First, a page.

Zemlinsky

Warning: this post contains mildly gross content

The other day I was thinking about composer Alexander Zemlinsky, who once shaved his face using shoe polish instead of shaving cream.  He nearly poisoned himself to death.   Zemlinsky popped into my head for two reasons: first, because his music seems to be flying on a wave of appreciation fifty years after his death. Second, because nearly killing yourself by smearing shoe polish all over your face is so incredibly absent-minded professorish it’s almost admirable.  To live life like that!  So engaged in art that nothing else matters!  I love the idea.

But . . . 

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Zemlinsky and the Moon

I’m no scientist, but the way I understand it, the Earth’s blanket of clouds, mist, precipitation, dust, and volcanic ash will change the moon’s color tonight. It might turn blood red, orange, or dark brown. The exact shade of the moon will reveal something about the Earth's atmosphere in a particular moment. Seeing it, you might feel inspiration or a spark of madness or the hope of attaining the unattainable. You might become a werewolf.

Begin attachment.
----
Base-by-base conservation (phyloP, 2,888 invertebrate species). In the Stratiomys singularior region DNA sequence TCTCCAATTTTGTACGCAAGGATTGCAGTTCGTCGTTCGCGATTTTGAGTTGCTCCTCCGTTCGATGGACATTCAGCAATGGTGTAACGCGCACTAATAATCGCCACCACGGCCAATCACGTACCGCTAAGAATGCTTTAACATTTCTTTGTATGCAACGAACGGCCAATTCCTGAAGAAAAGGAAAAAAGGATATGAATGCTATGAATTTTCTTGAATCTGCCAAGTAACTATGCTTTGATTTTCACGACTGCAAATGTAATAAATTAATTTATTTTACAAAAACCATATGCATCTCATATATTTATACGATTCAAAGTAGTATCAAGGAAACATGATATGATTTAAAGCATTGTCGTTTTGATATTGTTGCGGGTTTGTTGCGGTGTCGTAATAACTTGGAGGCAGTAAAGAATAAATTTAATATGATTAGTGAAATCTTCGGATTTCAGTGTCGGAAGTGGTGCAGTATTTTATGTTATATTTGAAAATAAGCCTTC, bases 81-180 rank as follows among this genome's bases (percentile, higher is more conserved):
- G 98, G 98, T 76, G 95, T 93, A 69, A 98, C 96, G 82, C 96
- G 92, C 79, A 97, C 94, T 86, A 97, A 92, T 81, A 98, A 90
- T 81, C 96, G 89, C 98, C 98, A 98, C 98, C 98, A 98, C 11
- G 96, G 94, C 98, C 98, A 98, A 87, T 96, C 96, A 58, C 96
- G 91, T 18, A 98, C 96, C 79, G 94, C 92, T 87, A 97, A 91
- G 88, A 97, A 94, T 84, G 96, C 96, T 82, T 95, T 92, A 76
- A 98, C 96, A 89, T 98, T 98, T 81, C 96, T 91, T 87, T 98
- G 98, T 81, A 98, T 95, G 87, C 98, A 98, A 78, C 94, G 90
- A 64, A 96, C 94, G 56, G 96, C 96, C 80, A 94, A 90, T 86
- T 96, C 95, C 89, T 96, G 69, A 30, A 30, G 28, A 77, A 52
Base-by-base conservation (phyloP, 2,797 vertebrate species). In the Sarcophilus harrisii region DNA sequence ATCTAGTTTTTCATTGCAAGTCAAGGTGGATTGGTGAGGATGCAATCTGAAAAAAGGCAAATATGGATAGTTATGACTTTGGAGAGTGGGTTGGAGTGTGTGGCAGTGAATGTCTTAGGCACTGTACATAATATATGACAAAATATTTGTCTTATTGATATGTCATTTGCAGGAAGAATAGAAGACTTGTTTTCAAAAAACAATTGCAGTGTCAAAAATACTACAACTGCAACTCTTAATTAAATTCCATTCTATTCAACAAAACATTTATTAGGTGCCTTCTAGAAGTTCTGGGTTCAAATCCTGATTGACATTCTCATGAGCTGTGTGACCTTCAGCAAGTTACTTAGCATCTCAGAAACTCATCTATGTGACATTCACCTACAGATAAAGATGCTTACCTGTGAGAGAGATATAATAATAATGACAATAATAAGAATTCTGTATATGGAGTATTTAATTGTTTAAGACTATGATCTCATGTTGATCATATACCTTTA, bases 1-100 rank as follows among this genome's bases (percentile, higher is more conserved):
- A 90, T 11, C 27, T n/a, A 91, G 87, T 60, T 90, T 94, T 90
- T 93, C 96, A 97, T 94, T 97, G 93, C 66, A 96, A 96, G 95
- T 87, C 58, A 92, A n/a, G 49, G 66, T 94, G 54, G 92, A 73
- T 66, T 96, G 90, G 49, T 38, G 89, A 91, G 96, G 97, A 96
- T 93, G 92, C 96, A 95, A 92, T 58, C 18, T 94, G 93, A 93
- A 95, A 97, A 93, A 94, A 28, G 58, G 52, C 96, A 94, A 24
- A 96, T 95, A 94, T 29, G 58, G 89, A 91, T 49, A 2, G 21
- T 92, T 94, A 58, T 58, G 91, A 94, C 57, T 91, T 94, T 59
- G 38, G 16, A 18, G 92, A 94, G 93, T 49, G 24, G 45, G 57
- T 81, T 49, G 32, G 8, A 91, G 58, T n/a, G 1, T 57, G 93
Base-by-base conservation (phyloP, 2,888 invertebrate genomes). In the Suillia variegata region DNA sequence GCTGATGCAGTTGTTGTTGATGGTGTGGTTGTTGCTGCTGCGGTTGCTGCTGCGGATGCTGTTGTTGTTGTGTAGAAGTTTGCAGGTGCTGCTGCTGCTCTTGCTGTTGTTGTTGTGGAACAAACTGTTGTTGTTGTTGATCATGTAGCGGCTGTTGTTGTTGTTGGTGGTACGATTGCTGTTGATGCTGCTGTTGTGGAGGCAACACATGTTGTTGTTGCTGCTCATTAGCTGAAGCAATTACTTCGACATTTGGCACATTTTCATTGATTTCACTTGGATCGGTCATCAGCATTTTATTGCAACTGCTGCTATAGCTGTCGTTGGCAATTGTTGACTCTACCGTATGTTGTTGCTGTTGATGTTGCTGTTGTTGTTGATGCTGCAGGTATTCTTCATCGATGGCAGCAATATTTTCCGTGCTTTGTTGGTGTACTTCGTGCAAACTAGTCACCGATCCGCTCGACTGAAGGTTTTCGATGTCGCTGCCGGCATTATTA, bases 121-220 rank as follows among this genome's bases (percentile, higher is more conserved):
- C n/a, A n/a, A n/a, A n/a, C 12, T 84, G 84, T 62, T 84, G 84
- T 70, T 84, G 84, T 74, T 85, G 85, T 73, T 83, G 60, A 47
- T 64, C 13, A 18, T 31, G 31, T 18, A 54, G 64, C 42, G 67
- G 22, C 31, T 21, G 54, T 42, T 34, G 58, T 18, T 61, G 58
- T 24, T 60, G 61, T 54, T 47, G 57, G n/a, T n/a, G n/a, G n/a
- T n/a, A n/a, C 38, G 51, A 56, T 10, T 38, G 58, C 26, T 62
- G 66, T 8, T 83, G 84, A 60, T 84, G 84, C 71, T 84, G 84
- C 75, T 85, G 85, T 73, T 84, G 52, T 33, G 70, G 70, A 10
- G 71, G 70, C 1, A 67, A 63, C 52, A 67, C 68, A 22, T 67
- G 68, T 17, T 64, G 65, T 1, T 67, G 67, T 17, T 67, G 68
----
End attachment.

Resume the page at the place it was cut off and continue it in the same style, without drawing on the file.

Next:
I’m not actually superstitious, but when a new Bridge CD of classical songs by Alexander Zemlinsky landed in my mailbox yesterday, I felt a stab of something weird. You see, many of the songs are about the moon.

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